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More is needed beyond Earth Day

We don’t need, indeed can’t tolerate, any more Earth Days during which we salve our consciences and then go back to a world that is grossly and unsustainably over-populated, fantastically littered with thousand-year plastic, poisoned with tens of thousands of chemicals unknown to the evolution of life on the planet, polluted with climate disaster carbon and disfigured by warfare and threatened with nuclear holocaust.

So, how can we even have hope? How can we not despair? What’s the use? We don’t just need an Earth Week, or an Earth Year, or for the U.N. to declare a “decade of the Earth.” It won’t even be sufficient for us to think in terms of a generation.

If we are to be the ones who begin the process of saving ourselves by saving the Earth, we must face the hard fact that it will take many generations. After all, it took 300 years to change from a sustainable civilization to this disaster we now mistakenly call by that name.

Let’s face it, we are losing and will lose many battles in this struggle, just as the British lost at the beginning of World War II. They could not see the road ahead, the road to victory, but they fought on anyway because defeat was not an alternative.

Nor is it for us.

Gradually, they began winning some battles at great cost while still losing some and then winning more than they lost and then, after great sacrifice, the war was won. That scenario is what we can look forward to unless we just decide to give up and call in the giant asteroid like the one that extincted 99% of life when it hit 60 million years ago.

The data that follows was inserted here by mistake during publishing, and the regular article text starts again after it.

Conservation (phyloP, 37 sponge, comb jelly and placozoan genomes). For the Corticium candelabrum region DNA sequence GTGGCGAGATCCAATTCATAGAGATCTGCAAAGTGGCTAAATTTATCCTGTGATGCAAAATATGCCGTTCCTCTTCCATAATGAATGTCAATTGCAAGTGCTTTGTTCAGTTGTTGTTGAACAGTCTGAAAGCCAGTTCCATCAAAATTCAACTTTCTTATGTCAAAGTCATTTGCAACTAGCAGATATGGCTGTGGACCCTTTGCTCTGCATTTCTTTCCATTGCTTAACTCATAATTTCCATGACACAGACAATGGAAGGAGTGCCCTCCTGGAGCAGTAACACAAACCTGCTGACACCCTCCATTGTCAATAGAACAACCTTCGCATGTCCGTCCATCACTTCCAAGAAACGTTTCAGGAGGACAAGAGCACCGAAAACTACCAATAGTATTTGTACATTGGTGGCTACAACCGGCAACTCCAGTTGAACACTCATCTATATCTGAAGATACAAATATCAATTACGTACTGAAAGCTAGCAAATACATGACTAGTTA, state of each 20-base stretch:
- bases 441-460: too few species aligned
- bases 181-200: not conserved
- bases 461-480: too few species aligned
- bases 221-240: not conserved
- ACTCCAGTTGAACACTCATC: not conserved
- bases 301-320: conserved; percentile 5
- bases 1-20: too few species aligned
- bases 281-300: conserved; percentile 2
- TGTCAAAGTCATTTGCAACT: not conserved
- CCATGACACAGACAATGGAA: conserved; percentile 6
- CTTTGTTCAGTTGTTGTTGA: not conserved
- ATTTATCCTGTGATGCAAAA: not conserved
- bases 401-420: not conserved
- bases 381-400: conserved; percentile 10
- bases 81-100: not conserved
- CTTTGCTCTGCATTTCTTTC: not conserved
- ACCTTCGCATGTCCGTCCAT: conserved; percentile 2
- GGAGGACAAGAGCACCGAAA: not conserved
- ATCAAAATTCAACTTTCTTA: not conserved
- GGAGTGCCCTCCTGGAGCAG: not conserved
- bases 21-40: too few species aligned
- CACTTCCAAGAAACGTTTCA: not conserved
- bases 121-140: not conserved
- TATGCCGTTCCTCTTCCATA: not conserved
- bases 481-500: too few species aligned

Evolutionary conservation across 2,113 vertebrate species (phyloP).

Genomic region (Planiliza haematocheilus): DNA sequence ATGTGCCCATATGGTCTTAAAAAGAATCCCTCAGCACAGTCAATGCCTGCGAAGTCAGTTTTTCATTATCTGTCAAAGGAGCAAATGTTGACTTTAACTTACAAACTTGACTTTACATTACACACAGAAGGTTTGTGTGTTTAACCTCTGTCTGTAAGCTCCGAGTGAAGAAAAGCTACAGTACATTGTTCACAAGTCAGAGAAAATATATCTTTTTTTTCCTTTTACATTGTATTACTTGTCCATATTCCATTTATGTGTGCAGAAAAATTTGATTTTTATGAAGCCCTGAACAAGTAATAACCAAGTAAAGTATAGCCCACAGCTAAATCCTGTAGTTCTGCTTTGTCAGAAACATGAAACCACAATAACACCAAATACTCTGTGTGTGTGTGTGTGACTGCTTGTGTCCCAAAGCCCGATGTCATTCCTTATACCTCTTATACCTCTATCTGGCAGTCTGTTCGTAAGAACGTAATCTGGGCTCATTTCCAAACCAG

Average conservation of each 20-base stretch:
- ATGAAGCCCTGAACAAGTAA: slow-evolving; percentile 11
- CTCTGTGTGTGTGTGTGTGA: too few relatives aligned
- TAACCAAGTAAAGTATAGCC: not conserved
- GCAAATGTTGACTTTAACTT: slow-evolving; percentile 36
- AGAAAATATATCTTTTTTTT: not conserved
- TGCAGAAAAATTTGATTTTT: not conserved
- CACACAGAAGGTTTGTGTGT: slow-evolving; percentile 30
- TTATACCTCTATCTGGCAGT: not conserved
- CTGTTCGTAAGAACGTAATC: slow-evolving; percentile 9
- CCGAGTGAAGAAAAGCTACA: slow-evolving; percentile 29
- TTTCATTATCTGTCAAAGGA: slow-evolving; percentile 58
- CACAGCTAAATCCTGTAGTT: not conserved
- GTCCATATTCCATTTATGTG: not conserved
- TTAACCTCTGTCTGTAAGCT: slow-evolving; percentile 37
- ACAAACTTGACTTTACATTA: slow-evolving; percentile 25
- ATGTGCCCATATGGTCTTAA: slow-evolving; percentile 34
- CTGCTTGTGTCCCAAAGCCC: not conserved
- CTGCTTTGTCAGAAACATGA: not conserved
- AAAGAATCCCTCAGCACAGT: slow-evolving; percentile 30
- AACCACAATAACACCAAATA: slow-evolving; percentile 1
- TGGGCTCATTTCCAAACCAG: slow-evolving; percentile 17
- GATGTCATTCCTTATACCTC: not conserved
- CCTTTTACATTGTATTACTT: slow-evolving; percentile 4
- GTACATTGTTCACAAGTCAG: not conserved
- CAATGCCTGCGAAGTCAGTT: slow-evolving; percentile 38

What do we do? Where do we start? We take to heart the instruction: “Don’t just do something, stand there.”

Why? Because before we act, we need to rethink ourselves. This great trashing of the Earth is the result of our holding the wrong ideas. We need a conceptual revolution.

More is not better, nor is faster. We are not Lords of the planet, not the most important species. (Actually, the insects are.) The good life is not defined by acquiring more goods or bigger houses.

We are not fit in the least to be the directors of the further evolution of the planet, as the Apostles of the Anthropocene think. We are foolish if we think the great corporations know best.

We should not have thought we were smart enough to tamper with the insides of the atom and the gene, we who sprayed the world with DDT, CFCs, PFAS, etc. We need to realize the utter folly of thinking we can have unlimited economic growth on a finite planet. Any third grader can see that, but not our economists and politicians.

We cannot make it on our own. We humans are not even possible without the bee and the dung beetle, the lowly earthworm and the oxygen-generating, life-making plants.

So, we need to turn these old and dysfunctional ideas on their heads and find new ways of living, each of us starting with ourselves and each of us, banded together, fighting the ideas and the social organizations that are driving us along the road toward ruin. The fight will be long and costly, but the victory will be worth it and, in the end, all the children will be safe.

Editor’s note: Dr. Kent Shifferd, syndicated by PeaceVoice, is the author of several books and former executive director of the Wisconsin Institute for Peace and Conflict Studies.

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